Glasgow has reaffirmed its commitment to meet its 2030 net zero target after the UK Government pushed back the ban on new petrol and diesel cars by five years.

The City Council says it is making good progress to achieve net zero carbon emissions by 2030 by cutting greenhouse gases, with any remaining emissions absorbed from the atmosphere by oceans and forests.

A report presented to councillors highlighted that the council continues to make good progress in its mission and remains ahead of target despite an increase of emissions as a result of the recovery from the pandemic. 

But concerns were raised about how changes made to tackling climate change by the UK Government would impact Glasgow City Council. 

This includes moving back the ban on the sale of new petrol and diesel cars by five years, so all sales of new cars from 2035 will be zero emission and delaying the ban on installing oil and LPG boilers, and new coal heating, for off-gas-grid homes to 2035, instead of phasing them out from 2026. 

Labour Councillor Keiran O’Neil said: “We have got a situation at the moment where the UK Government seem to be changing their mind on quite a lot of fundamental issues that we probably took for granted when it comes to tackling the climate emergency.

“What impact is that going to have in terms of our plan for the city?”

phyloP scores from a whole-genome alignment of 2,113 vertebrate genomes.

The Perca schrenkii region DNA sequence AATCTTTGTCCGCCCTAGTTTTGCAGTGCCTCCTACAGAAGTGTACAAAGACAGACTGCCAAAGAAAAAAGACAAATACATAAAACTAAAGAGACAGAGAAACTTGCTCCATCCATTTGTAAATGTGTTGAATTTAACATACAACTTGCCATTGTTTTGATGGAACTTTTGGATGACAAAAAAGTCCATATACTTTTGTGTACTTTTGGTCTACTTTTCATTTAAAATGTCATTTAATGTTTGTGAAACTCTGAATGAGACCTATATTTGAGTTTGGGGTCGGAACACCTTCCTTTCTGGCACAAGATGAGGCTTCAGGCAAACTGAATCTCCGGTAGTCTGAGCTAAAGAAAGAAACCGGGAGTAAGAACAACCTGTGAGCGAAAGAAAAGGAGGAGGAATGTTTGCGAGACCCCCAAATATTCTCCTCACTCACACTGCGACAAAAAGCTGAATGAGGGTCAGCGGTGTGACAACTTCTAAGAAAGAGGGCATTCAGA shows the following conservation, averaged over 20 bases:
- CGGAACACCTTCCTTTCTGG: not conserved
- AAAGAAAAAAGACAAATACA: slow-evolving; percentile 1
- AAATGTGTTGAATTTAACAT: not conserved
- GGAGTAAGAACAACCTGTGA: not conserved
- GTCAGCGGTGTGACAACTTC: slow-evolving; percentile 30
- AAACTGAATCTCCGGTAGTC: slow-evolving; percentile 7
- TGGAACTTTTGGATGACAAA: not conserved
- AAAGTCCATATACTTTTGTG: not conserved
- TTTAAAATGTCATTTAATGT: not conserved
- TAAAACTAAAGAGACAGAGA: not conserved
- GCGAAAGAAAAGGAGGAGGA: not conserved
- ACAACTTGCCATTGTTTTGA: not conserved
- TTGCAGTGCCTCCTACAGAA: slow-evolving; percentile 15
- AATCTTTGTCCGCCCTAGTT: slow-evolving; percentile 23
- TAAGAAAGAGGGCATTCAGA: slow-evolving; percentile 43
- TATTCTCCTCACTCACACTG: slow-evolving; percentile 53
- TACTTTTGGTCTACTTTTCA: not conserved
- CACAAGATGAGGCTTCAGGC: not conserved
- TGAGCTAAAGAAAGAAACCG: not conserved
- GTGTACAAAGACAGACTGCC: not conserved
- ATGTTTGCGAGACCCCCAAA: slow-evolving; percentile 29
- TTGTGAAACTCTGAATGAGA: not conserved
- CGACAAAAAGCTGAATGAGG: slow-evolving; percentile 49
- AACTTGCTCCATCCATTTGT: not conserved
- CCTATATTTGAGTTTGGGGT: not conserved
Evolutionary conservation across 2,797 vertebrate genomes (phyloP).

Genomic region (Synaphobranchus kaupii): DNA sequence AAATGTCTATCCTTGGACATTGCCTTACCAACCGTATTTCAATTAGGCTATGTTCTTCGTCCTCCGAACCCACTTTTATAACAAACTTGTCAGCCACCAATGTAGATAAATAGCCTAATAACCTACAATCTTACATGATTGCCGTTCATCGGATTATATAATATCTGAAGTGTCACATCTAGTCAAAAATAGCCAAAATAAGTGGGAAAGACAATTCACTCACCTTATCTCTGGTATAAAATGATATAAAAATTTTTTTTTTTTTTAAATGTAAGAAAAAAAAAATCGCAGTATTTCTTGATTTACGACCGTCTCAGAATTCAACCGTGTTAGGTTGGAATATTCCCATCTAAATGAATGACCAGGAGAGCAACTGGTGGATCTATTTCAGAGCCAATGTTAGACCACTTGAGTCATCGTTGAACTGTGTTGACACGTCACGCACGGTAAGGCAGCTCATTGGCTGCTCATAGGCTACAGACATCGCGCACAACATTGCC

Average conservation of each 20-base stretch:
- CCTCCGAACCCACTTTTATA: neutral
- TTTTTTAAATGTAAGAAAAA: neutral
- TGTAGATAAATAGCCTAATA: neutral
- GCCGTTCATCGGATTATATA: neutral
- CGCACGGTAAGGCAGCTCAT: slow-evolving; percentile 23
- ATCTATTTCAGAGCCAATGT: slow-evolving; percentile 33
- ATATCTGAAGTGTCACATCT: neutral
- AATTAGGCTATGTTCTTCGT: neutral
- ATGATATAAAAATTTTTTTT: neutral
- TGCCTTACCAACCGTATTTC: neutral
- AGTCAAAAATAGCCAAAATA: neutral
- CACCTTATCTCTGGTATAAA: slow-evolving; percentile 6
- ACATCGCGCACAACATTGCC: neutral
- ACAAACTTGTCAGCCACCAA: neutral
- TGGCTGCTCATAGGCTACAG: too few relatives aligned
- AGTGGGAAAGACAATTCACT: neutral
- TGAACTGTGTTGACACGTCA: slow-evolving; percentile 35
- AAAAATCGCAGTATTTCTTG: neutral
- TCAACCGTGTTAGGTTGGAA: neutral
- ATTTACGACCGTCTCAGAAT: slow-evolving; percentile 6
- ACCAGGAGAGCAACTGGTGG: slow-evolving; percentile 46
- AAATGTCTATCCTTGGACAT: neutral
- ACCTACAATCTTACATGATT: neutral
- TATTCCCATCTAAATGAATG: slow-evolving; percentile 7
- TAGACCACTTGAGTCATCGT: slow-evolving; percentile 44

A council officer confirmed that these announcements would be unlikely to change the local authorities course of direction and they are still committed to reaching its 2030 target.

Councillor Angus Millar, convenor for climate, said: “Our commitment as a city and our aspirations are absolutely steadfast in terms of the urgency with which we are seeking to tackle the climate emergency.

“The Scottish Government are taking longer to review the climate plan at national level in response to the changes that have been announced at Westminster.  “I don’t think that means the Scottish Government’s ambition is likely to change in terms of its commitment to tackle climate change. Their ability to respond to the climate emergency will be constrained or influenced by what is happening at Westminster.

“As a council we should be calling on the national government to continue to prioritise climate change and the journey to net zero and replace the programmes of funding that will enable us as a city to accelerate that transition.”